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Dive Review of Whaleshark n dive in
Australia/Ningaloo Reef

Whaleshark n dive , Jun, 2011,

by Angela Gostling, London, GB ( 2 reports). Report 6116.

Reporter and Travel

Dive Experience 251-500 dives
Where else diving Caymans, Bonaire, BVI, Kenya, Maldives, Thailand & Burma, Cozumel, Bahamas, Indonesia, Fiji, Galapagos, Palau, Truk, Red Sea, Zante, Cyprus, PNG, Solomons, Mauritius, Comores, Belize, Turks & Caicos, Kona, Oman.
Closest Airport Getting There

Dive Conditions

Weather windy Seas choppy, surge
Water Temp 24 to 25 Celsius Wetsuit Thickness 5
Water Visibility 5 to 15 Meters

Dive Policy

Dive own profile no
Enforced diving restrictions Policy was to dive with the guide. Sites were not deeper than 30m.
Liveaboard? yes Nitrox Available? no

What I Saw

Sharks 1 or 2 Mantas None
Dolphins None Whale Sharks None
Turtles > 2 Whales > 2
Corals 3 stars Tropical Fish 1 stars
Small Critters 1 stars Large Fish 1 stars
Large Pelagics 1 stars

Underwater Photography 1 (worst) - 5 (best):

Subject Matter 1 stars Boat Facilities 1 stars
Overall rating for UWP's N/A Shore Facilities N/A
UW Photo Comments Not that sort of dive operation.

Ratings and Overall Comments 1 (worst) - 5 (best):

Accommodations 3 stars Food 4 stars
Service and Attitude 4 stars Environmental Sensitivity 3 stars
Dive Operation 3 stars Shore Diving N/A
Snorkeling N/A
Value for $$ 3 stars
Beginners 3 stars
Advanced 3 stars
Comments We undertook a lot of research before committing ourselves to the trip in terms of timing and water conditions. We were travelling in the whaleshark season and optimised the timing to enhance our chances of also seeing humpback whales, spinner dolphins and manta rays.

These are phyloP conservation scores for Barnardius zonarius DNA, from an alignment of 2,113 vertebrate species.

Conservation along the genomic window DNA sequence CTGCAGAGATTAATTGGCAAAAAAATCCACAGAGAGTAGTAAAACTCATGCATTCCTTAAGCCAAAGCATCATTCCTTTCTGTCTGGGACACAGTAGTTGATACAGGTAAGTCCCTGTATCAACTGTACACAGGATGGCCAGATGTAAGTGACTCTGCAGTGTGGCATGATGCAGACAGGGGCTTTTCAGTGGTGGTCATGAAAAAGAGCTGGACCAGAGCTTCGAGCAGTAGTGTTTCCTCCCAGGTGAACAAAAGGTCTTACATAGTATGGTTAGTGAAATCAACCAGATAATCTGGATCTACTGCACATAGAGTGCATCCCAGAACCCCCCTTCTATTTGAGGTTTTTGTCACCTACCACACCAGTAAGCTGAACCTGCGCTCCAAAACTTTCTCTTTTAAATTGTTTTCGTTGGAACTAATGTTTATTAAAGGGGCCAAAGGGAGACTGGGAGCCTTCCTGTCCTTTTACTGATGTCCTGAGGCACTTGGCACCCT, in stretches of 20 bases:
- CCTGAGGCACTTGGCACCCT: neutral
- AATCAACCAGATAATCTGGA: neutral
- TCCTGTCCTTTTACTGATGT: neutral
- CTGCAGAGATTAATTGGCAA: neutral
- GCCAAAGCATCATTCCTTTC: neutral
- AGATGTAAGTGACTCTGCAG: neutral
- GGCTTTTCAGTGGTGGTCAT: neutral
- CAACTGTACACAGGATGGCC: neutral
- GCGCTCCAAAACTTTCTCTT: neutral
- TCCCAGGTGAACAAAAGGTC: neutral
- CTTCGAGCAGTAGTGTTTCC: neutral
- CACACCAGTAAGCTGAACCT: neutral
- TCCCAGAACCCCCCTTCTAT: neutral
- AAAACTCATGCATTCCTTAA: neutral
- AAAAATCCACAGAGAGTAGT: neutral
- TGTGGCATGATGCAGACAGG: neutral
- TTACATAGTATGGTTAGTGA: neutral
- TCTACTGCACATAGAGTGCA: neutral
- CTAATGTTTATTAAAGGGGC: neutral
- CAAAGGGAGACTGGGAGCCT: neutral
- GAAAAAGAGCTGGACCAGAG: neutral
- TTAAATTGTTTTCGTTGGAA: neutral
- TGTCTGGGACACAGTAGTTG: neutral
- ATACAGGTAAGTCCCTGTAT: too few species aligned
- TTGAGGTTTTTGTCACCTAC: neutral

Unfortunately when we arrived in Exmouth the conditions were unusually windy and boats were not out whale watching. We were afraid that our live-aboard would be cancelled.
The dive team did their best - although we noticed that they did not check our c-cards. We had already submitted our diving experience by e-mail.
Well the dive team did everything they could to get us diving but weather conditions meant that we could not visit the best sites and spotter plans for whalesharks were unable to see the creatures. The windy conditions brought the surface temperature down significantly - from about 26 degrees celsius to more like 21 degrees, with water temperatures at around 24 degrees. Yes, I admit to being a wimp but despite wearing a skin and full 5mm wetsuit after 15 minutes in the water I was chilly and getting back out again after the dive was unbearably chilling, so that I couldn't dive more than a couple of times each day. Other less wimpy divers were not deterred by this - or didn't feel it quite as much - and managed three day dives and a night dive too.
The windy conditions were whipping up the water, so the visibility wasn't great, but we expected this - well it was the whaleshark and manta season, so we anticipated plankton anyway.
So we didn't get to see whalesharks or mantas but did see some humpbacks when on the surface. However, we did see the most enormous turtles and some fascinating sea snakes - as well as the usual suspects but not a lot of them. I'm sure we didn't see Ningaloo at its best because of the weather conditions and the whaleshark season is in the Australian winter but apparently the windy conditions were extraordinary and there were far fewer whaleshark sitings than usual.
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Note: The information here was reported by the author above, but has NOT been reviewed nor edited by Undercurrent prior to posting on our website. Please report any major problems by writing to us and referencing the report number above.

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